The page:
No one knows how many people gazed at the Great Pagosa Hot Spring during the years after the Civil War ended and prior to the founding of Pagosa Springs in 1877-1878.
A few prospectors combed the San Juan Mountains looking for gold during the Civil War and a proverbial “Rush” took place once the country turned its eyes west after that great conflagration ended.
Gold was never found close to Pagosa Springs, but one of the major roads from the south leading to the gold mines in the higher mountains led past Pagosa Springs.
One of the early visitors the old timers used to talk about when I attended historical society meetings during the 1970s was Kitty Brown.
Also referred to as the wife of M.O. Brown, Kitty is said to have made the trip from Summitville across Elwood Pass and down the East Fork of the San Jan River to Pagosa Springs in 1873, at least four years before the town started. Mrs. Brown supposedly had her young son Tom Reavis and her aging father Mr. Sallee with her. Mr. Sallee was blind and suffering from acute rheumatism. He was the reason for the journey. The Pagosa Hot Springs already had a significant reputation for relieving pain and symptoms from inflictions such as Mr. Sallee’s.
Kitty’s journey is especially remarkable because I know of no evidence of any road across Elwood or down the East Fork of the San Juan River in 1873. The route was undoubtedly a well-known Indian trail and that must be the route the party followed. They left from Summitville, already a bustling gold mining camp in the high mountains between Del Norte and Elwood Pass.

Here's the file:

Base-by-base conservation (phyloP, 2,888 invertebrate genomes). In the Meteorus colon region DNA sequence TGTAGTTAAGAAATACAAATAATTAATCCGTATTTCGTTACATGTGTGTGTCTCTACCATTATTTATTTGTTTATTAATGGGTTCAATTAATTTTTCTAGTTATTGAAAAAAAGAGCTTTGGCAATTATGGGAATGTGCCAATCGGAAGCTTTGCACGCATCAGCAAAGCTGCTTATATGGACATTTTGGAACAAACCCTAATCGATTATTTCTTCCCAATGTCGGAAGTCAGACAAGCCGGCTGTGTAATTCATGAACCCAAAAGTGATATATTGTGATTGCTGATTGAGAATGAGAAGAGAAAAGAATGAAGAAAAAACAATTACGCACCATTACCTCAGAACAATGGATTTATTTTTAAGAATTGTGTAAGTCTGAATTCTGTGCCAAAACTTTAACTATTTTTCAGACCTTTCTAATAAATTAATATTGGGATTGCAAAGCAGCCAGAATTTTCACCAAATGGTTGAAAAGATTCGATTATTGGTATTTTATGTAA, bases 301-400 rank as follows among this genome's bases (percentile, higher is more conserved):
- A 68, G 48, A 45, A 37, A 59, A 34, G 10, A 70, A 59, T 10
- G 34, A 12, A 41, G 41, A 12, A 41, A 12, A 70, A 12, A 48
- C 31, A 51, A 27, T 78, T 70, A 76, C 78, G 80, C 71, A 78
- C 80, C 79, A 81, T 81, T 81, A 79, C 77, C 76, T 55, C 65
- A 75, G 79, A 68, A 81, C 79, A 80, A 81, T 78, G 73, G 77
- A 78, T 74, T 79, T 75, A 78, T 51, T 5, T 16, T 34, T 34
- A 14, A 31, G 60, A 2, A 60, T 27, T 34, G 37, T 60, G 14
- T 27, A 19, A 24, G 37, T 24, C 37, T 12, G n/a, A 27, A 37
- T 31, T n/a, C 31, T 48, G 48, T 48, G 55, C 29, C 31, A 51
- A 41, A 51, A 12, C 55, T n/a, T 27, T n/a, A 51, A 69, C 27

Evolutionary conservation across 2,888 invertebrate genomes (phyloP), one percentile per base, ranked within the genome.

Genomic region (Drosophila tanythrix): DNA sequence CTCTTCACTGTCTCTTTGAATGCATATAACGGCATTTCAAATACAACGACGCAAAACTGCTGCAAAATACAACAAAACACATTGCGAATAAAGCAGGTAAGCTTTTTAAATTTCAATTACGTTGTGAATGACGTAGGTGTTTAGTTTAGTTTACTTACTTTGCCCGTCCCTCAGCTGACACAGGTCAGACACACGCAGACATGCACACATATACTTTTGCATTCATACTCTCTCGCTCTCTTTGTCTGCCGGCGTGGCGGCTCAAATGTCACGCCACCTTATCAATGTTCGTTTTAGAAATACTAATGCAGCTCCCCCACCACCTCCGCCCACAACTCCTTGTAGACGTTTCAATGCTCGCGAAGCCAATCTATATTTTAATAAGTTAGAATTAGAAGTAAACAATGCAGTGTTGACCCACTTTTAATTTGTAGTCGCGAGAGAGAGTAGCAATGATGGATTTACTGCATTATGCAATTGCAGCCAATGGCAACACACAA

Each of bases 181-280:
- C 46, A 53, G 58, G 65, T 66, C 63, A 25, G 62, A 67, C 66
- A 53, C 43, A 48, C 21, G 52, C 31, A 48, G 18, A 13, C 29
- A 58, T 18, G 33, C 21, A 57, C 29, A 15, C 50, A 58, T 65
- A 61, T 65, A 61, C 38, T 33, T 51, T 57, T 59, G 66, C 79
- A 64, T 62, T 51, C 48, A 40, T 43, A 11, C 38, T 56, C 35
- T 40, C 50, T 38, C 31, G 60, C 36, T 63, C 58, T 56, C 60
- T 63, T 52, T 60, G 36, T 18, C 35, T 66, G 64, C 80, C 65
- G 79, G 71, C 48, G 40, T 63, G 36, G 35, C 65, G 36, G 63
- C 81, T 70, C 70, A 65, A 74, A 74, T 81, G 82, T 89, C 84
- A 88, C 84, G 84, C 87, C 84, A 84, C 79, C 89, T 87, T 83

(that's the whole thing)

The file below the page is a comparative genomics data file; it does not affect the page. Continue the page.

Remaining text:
Nevertheless, Miss Kitty must have made the journey on horseback while caring for a blind father and a young son each on a separate horse. Remember, during those times, prospectors with various levels of respectability, or lack of respectability, roamed the mountains. The Ute Indians were not yet confined to a reservation and grizzly bears and wolves were plentiful in the San Juans. Miss Kitty must have been a lady of true grit to take on those odds.
The builder of Pagosa Springs’s first cabin, Welch Nossaman, did not make his journey to Pagosa Springs along the same route from Summitville until 1876.
Knowing that Kitty made the trip from Summitville to Pagosa Springs and back gives cause to wonder how may others made the identical trip. Surely she was not the only one, even at that early date.
It is also believed that a Dr. Frank Keebles accompanied by an Arnold Howard made the trip in 1875. Keebles was from Pella, Iowa, as was the Nossaman family. A medical doctor, Keebles forsaw the future profitability of the Pagosa Hot Springs as a medical mecca and consequently attempted to acquire title to the Springs. At that time the Springs were owned by the U.S. government.
Nossaman was employed by Keebles at times as a freighter.
When talking of his visit to the Springs in the fall of 1876, Nossaman said: “Keebles wanted me to take two witnesses and post up some notices. Doc had filed on 144 acres of placer ground at Pagosa.”
More next week on early visits to the Pagosa Hot Springs.